If a U.S. corporation includes an amount in income under section 956 because a lower-tier controlled foreign corporation has made an investment in U.S. property, the U.S. corporation is treated as if it received a direct dividend from the lower-tier subsidiary (and, for foreign tax credit purposes, is deemed to have paid foreign taxes paid by such subsidiary). Thus, under current law, the dividend (and the associated foreign taxes) “hopscotches” over any upper-tier foreign corporations that reside in the chain between the lower-tier controlled foreign corporation and the U.S. corporation, avoiding a blending of tax rates with any such foreign corporations that are located in low-tax jurisdictions. The bill prevents this result by providing that the amount of foreign taxes deemed paid by a U.S. corporation with respect to any section 956 inclusion will not exceed the amount of foreign taxes that would have been deemed paid if the amount of such inclusion was distributed in cash through the chain of entities to the U.S. corporation (determined without regard to any foreign taxes that would have been imposed on an actual cash distribution). Treasury is directed to issue such regulations as are necessary or appropriate to carry out the purposes of these rules, including to prevent the inappropriate use of the foreign income taxes not deemed paid. This provision would apply to acquisitions of U.S. property after December 31, 2010.


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  • CFC 1 has earnings and profits (E&P) of $100,000 and tax credits of $10,000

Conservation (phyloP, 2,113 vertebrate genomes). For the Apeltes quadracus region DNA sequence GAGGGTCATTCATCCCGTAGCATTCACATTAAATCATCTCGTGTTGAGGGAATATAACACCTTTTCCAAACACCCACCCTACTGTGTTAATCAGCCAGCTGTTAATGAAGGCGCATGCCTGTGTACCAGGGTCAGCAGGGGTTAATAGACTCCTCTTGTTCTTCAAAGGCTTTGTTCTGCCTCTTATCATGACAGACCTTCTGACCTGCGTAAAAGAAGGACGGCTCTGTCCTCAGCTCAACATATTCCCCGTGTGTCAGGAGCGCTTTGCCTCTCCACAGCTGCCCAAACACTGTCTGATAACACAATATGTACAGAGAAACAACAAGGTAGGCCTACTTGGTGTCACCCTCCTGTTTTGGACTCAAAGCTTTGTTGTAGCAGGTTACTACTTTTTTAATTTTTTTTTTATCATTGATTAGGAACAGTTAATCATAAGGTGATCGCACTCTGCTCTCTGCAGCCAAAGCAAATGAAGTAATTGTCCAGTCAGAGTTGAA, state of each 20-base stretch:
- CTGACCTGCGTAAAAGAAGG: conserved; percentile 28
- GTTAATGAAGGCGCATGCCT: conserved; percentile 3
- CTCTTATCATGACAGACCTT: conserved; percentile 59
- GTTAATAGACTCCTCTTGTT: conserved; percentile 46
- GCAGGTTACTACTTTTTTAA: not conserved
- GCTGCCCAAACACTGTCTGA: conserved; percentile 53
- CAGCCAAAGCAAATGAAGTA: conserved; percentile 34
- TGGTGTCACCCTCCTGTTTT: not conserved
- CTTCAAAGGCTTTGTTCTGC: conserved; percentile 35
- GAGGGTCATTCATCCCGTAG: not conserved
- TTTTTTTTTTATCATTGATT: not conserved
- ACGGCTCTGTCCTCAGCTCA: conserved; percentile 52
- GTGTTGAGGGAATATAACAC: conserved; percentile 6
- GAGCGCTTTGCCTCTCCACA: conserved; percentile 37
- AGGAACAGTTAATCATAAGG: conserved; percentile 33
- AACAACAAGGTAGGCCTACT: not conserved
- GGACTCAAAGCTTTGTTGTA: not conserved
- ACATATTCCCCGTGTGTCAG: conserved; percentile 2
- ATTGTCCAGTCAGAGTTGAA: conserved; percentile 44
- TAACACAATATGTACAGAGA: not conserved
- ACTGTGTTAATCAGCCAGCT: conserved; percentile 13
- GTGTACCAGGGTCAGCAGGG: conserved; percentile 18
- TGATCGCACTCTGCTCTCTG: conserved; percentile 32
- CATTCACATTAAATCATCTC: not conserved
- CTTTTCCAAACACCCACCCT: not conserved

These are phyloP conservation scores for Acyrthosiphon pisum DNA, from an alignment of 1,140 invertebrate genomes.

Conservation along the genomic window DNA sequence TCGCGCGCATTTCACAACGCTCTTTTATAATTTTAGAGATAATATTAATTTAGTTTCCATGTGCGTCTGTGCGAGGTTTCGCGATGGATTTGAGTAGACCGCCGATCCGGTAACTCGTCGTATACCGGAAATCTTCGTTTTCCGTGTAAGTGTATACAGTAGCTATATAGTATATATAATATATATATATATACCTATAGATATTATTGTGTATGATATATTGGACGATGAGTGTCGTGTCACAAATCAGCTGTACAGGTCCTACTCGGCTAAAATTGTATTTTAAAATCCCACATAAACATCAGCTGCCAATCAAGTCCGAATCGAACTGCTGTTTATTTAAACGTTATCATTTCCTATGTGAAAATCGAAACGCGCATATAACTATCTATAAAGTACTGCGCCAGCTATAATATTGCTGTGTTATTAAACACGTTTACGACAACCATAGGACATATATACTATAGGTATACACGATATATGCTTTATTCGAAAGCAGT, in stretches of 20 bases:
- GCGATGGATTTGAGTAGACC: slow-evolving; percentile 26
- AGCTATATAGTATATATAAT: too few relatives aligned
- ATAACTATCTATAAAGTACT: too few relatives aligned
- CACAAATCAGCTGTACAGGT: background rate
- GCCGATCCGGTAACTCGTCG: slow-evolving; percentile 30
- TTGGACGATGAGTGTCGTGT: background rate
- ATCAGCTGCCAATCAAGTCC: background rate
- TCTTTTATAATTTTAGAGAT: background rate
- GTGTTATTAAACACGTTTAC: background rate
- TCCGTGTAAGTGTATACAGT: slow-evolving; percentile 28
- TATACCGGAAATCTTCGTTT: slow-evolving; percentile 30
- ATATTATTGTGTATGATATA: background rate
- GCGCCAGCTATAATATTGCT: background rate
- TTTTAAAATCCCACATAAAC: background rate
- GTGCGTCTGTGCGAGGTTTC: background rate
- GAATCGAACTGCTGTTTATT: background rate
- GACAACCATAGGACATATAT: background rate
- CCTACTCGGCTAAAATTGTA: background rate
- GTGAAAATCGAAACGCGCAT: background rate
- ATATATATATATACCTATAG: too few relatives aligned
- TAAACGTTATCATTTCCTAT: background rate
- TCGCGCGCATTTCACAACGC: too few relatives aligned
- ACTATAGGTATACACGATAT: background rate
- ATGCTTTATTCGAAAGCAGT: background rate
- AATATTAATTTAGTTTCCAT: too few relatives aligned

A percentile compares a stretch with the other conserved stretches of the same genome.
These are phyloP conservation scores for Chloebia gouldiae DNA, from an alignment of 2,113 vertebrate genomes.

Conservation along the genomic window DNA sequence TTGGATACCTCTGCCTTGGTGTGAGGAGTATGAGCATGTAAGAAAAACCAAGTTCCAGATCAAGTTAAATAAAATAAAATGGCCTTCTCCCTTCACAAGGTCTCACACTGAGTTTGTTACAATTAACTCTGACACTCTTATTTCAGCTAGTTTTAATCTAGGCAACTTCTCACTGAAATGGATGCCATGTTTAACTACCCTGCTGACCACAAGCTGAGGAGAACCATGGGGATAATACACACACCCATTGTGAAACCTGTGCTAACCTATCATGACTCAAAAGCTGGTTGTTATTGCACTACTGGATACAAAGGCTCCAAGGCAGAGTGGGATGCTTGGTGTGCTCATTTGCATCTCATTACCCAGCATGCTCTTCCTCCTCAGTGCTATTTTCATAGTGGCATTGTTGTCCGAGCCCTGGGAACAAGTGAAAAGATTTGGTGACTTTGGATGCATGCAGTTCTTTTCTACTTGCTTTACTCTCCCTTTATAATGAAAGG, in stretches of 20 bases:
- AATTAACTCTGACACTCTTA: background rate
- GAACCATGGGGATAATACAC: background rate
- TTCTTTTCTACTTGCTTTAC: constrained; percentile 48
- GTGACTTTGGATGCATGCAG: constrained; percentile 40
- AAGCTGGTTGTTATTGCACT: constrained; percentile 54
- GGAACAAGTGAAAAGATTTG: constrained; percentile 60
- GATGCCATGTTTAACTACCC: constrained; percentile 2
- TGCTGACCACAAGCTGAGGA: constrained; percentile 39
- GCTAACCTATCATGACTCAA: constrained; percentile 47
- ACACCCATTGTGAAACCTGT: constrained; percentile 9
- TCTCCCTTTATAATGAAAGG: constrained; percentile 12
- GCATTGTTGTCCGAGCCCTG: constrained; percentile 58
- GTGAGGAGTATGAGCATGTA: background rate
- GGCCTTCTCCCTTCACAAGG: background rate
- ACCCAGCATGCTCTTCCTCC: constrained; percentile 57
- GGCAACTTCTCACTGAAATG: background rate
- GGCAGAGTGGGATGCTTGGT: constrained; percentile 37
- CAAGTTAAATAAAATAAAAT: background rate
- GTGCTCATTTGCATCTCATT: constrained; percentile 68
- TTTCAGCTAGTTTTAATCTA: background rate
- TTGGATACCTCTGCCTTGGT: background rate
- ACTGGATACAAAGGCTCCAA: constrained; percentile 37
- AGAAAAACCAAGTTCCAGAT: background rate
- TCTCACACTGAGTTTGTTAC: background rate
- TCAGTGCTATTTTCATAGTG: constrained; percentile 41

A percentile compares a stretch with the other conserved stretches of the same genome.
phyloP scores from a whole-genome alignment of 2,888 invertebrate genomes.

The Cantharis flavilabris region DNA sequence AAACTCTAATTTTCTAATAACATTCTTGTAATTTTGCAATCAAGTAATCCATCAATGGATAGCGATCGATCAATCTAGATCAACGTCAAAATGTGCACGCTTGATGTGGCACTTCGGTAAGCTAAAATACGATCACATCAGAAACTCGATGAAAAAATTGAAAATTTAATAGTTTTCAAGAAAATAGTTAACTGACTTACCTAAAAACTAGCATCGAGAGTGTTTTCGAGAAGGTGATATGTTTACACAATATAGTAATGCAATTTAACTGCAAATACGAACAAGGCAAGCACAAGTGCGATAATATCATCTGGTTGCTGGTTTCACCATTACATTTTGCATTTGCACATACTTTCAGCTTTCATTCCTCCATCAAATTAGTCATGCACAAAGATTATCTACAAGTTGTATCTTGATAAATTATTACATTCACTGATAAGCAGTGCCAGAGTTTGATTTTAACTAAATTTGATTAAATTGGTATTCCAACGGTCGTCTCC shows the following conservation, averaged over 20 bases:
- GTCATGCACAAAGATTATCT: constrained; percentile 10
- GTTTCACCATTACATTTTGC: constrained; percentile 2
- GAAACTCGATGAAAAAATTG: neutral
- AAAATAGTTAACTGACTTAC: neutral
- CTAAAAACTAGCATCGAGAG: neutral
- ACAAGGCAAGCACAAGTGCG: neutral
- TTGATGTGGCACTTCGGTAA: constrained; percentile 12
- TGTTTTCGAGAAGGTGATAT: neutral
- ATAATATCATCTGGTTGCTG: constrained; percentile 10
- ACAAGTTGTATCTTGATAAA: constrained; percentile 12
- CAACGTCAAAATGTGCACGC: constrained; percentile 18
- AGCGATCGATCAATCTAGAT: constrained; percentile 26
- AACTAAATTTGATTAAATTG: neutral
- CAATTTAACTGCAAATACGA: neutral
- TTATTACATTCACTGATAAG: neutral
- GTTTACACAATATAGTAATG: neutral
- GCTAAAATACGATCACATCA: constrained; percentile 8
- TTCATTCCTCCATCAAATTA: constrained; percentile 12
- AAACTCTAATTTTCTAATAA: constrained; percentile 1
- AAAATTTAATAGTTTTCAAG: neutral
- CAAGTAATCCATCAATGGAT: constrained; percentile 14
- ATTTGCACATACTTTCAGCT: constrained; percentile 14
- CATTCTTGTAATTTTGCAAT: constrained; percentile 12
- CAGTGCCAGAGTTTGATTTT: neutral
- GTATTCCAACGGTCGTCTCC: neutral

• CFC 2 has E&P of $100,000 and tax credits of $30,000
  • CFC 2 has loan to U.S. parent which is treated as an investment in U.S. property under 956
  • U.S. Parent records $130,000 of income including $30,000 gross up for tax and takes a FTC of $30,000
    • New Provision IRC Section 960(c)
    • IRS would limit the amount of foreign taxes deemed paid under IRC Section 960 to the amount that would have been deemed paid had the income of the lower tier subsidiary been paid as a dividend through the chain of ownership

     

      E&P Foreign Tax
    CFC 1 $100,000 $10,000
    CFC 2 $100,000 $30,000
      $200,000 $40,000
     

  • If CFC 2 had paid $100,000 dividend to CFC 1, the E&P of CFC 1 would be increased  to $200,000 and would have available $40,000 of foreign taxes
  • If CFC 1 had the paid the $100,000 to U.S. Parent, the deemed credit would be limited to $20,000

III. Foreign Tax Credits in the Context of Covered Asset Acquisition  

The bill would limit U.S. taxpayers’ ability to claim foreign tax credits when engaging in certain acquisitions that result in a tax basis step-up for U.S. federal income, but not foreign, tax purposes (a “covered asset acquisition”).

  • Denial of Foreign Tax Credits with Respect to Foreign Income Not Subject to U.S. Tax by Reason of Covered Asset Acquisitions
    • Covered asset acquisitions include: 
      •  qualified stock purchases to which Section 338 applies
      • any transaction treated as an asset acquisition for U.S. tax purposes and as a stock acquisition (or is disregarded) for foreign tax purposes of the relevant tax jurisdiction
      • an acquisition of an interest in a partnership that has an election under Section 754 in effect
      • or to the extent provided by the IRS
       
     

In effect, a covered asset acquisition is where there is a step up in basis of assets for U.S. tax purposes but not foreign tax purposes whereby the foreign income recomputed under U.S. tax rules for purposes of computing foreign source income will be reduced by the amortization or depreciation of the stepped up basis

  • Example